The Grand Budapest Hotel

In his latest cinematic venture The Grand Budapest Hotel, writer/director Wes Anderson presents another uniquely whimsical tale full of adventure, impish humour, and imagination. Set in a European hotel in the fictitious Republic of Zubrrowka during what could be the Ottoman, Austro-Hungarian, or Soviet empires, The Grand Budapest Hotel depicts the peculiar, yet intriguing relationship between Gustave H., a legendary hotel concierge, and the protege who becomes his most trusted confidant. With solid performances by both new and old Wes Anderson film players and the usual Wes Anderson comical shtick, The Grand Budapest Hotel delivers all the charm, humour, and unique scenarios that only a satirist of this caliber could provide.

In a review by The New York Times, film critic A.O. Scott heralds the newest Wes Anderson jaunt as a film with much integrity and a great deal of ambition, the latter being influenced by a rich and complicated dose of 20th century dreams. A grand contrast from from his last cinematic masterpiece Moonrise Kingdom, which was set in a coastal island town in New England during the summer of 1965, The Grand Budapest Hotel weaves various time periods in Eastern European history to tell its tale. He also integrates themes similar in many of his films with romance dominating and driving much of the plot.

The main story unfolds in the narrow scope so common to pictures of the 1930s. However, Anderson uses flashbacks within flashbacks to deliver the real meat of film, giving the audience extra layers to the plot. Set high in the mountains of the Swiss Alps, the hotel itself plays a prominent role in the telling of this exotic story. The movie also spans different time lines—jumping from 1985 to 1968 to various years in the 1930s. And like most of his other films, Anderson uses creative costumes, backdrops, and set displays to spin his uncanny tale.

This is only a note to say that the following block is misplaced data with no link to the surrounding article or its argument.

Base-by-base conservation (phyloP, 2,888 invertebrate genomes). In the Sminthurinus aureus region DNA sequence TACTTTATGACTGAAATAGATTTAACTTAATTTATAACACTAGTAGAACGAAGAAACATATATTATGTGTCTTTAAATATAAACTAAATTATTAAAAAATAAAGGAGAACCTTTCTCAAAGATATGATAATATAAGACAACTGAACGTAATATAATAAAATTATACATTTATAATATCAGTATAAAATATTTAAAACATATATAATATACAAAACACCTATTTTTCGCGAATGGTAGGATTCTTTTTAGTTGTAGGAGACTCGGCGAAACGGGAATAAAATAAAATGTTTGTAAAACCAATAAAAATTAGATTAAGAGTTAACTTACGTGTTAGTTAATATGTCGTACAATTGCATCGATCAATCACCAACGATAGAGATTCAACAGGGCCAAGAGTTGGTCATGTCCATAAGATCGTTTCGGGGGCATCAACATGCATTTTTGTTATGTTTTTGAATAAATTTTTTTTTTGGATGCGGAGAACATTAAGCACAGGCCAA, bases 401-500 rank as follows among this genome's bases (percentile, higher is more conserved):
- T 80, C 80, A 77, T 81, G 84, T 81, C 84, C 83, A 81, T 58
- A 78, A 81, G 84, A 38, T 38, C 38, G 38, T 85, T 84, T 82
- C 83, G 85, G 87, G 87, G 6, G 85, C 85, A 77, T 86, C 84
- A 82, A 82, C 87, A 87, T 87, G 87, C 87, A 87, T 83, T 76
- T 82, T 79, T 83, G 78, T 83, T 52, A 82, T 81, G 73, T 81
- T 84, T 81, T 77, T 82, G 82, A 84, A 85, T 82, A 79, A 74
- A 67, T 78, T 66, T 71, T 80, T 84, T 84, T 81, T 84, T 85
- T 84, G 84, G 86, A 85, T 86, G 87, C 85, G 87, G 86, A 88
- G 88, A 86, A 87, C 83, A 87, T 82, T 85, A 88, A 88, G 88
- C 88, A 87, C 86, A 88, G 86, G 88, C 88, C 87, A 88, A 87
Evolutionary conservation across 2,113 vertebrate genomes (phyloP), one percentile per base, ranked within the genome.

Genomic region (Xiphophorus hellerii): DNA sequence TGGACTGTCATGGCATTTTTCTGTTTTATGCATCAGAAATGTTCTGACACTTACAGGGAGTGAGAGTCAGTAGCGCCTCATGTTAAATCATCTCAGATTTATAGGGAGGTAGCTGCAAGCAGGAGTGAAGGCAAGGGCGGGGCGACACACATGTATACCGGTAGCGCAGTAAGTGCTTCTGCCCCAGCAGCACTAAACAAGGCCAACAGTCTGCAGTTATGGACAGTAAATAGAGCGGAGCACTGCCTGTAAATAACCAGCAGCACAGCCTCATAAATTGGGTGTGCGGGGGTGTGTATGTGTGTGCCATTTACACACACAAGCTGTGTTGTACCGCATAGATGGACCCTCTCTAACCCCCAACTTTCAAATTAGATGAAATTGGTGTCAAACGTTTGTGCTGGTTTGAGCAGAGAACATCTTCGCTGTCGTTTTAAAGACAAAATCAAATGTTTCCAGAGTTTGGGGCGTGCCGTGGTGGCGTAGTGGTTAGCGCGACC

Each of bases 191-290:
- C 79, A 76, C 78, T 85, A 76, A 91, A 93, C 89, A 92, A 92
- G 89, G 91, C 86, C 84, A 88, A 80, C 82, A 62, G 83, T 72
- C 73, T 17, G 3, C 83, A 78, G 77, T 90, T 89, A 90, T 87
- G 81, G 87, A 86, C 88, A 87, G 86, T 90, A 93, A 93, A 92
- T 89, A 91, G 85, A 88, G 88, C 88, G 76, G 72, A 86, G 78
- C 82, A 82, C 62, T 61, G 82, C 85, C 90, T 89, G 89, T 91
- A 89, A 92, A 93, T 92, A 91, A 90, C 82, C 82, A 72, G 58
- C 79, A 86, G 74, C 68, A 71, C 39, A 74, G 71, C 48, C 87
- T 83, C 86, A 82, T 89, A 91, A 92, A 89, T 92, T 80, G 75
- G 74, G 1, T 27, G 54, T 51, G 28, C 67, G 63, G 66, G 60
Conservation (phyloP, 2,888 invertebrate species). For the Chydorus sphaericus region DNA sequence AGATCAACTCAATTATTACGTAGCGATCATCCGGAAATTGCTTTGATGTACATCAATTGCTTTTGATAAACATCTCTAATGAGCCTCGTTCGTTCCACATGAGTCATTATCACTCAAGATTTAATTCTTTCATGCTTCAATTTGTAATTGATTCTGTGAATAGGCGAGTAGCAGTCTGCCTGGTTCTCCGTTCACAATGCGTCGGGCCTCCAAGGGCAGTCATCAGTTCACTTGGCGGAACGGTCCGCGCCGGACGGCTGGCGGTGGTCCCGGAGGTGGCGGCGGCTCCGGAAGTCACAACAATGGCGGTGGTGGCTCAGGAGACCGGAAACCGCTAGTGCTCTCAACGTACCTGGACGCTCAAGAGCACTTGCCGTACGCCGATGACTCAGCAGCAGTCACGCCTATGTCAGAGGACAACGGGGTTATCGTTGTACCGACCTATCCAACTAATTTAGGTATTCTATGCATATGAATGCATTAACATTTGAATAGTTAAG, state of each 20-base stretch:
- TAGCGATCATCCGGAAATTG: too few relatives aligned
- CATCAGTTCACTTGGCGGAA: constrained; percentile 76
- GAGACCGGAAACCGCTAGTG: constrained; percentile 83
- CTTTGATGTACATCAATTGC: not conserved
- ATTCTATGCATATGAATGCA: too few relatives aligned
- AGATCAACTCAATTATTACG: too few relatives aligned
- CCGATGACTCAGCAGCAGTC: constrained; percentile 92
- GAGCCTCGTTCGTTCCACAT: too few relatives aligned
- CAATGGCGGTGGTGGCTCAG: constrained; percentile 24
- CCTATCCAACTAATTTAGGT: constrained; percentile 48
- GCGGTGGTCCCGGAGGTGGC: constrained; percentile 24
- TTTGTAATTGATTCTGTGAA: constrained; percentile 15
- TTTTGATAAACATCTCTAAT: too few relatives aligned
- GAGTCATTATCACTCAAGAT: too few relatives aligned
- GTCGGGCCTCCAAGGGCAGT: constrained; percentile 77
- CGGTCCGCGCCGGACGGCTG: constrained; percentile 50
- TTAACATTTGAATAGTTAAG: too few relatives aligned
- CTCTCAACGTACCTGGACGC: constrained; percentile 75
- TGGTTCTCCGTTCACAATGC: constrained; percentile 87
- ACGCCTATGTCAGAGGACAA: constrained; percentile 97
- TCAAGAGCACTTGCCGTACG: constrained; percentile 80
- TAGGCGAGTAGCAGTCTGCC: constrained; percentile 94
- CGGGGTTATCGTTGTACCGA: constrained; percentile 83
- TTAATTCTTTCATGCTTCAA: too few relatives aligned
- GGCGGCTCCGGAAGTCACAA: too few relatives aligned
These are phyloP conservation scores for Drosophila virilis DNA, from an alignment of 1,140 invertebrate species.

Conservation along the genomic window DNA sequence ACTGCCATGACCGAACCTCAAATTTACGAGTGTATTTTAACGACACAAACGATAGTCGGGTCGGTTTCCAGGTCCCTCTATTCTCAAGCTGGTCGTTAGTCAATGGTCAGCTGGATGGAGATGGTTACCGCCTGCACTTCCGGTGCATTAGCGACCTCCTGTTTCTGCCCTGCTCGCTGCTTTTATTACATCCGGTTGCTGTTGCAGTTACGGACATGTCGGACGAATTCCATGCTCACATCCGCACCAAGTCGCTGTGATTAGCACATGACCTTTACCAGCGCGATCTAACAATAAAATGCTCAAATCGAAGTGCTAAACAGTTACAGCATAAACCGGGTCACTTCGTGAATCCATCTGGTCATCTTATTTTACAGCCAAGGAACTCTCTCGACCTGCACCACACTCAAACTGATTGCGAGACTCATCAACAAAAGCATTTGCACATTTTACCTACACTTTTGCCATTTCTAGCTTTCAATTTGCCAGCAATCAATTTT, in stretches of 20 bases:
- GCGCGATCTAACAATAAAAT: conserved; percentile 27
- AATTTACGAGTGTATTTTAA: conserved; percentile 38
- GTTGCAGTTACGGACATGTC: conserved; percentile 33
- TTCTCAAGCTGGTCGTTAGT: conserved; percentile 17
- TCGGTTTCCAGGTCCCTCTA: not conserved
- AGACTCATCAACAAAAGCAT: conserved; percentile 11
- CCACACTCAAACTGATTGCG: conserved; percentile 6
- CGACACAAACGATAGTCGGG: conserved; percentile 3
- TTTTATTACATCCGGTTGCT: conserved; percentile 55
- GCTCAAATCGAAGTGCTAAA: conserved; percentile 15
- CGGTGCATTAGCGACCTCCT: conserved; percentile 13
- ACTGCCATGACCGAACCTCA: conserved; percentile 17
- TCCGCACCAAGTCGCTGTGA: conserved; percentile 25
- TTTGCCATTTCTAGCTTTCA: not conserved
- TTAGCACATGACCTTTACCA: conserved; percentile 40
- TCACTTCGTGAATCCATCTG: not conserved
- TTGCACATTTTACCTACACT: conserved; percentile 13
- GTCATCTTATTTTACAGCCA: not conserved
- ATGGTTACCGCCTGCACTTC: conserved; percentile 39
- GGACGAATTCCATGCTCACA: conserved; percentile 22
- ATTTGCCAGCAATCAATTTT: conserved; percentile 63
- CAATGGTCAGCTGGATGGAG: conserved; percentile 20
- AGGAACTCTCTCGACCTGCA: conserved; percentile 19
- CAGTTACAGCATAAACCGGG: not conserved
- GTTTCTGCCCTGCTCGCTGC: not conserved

Of course no Wes Anderson vehicle is complete without the usual cast of actors, which include Bill Murray, Jason Schwartzman, and Owen Wilson. Murray, who can currently be seen in The Monuments Men, plays M. Ivan, a fellow concierge who comes to the rescue of the main characters. The concierge at the beginning of The Grand Budapest Hotel is played by Schwartzman, whose last comedic role aside from Moonrise Kingdom was Funny People—a Judd Apatow film that Picturebox describes as a comedy about a successful actor who, after being diagnosed with a terminal illness, decides to go back to his roots as a stand-up comic where he meets and befriends a struggling comedian. Wilson, who has acted in a multitude of Wes Anderson films including The Royal Tenenbaums alongside his brother Luke, plays M. Chuck, the flashiest of the concierges. Although these three brilliant actors take a backseat to the other more prominent characters in the film, true Wes Anderson fans will recognise their emblematic approaches to their simple characters.

New to the world of Wes Anderson are Ralph Fiennes who plays the lead role of M. Gustave; Tony Revolori who acts as Zero, M. Gustave's sidekick; and Saoirse Ronan as Agatha. While Fiennes has typically played more dramatic and tragic characters, he switches to a more comedic role as Gustave. His humourous delivery is only coupled by his still serious demeanor. Revolori, who has mostly been featured in television shows like My Name is Earl and the American version of Shameless, is delightful as the affable supporting character. Also, as ComingSoon notes, the movie truly works because Fiennes and Revolori bounce off each other well. Ronan is another relatively new face to the big screen, appearing in Atonement before being cast in a prominent role in major motion pictures The Lovely Bones and Hanna. Though this may only be her third appearance in a considerable Hollywood film, Ronan magnetizes the audience as the stoic Agatha, who is the love interest of Zero.

While critics may pan this movie as another standard Wes Anderson flick, the way in which the story is told, the rich characters, and the plot itself is a new kind of Wes. Yes, he sticks to a certain formula, but this has proven to work for the eccentric filmmaker. And, for his fans, this classic delivery is what keeps them coming to the theaters and makes any Anderson film a cult favourite.

                                                                                                By Karen Quinn


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